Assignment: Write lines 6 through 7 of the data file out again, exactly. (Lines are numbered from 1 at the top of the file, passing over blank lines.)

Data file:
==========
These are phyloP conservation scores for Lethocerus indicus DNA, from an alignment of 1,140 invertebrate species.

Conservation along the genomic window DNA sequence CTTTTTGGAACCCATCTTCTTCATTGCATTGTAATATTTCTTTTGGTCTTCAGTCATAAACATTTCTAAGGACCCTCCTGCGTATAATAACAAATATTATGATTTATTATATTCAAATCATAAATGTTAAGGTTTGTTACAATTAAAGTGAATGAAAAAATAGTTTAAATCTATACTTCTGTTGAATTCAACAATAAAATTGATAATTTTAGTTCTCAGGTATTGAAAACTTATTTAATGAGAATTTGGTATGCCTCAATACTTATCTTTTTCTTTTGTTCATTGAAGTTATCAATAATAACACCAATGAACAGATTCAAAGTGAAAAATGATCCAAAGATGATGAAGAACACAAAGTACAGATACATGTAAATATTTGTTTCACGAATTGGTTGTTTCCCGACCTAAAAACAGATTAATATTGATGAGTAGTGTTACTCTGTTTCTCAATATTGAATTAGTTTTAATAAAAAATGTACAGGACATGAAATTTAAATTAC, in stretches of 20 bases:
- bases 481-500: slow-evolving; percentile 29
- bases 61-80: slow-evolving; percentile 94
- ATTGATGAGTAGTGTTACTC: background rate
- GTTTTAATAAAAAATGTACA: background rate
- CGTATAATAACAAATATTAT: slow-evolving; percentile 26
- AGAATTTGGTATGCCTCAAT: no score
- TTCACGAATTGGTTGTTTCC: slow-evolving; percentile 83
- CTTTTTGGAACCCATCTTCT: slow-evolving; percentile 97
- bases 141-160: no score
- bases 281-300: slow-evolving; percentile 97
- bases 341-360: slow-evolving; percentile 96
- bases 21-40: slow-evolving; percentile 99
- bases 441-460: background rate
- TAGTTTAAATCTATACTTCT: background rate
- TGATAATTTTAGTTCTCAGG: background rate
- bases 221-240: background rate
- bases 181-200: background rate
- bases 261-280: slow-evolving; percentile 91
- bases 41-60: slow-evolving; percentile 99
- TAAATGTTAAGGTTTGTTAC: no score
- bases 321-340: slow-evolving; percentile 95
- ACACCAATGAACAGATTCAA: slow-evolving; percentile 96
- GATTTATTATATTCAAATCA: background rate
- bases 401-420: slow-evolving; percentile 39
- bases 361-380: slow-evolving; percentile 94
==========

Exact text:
- GTTTTAATAAAAAATGTACA: background rate
- CGTATAATAACAAATATTAT: slow-evolving; percentile 26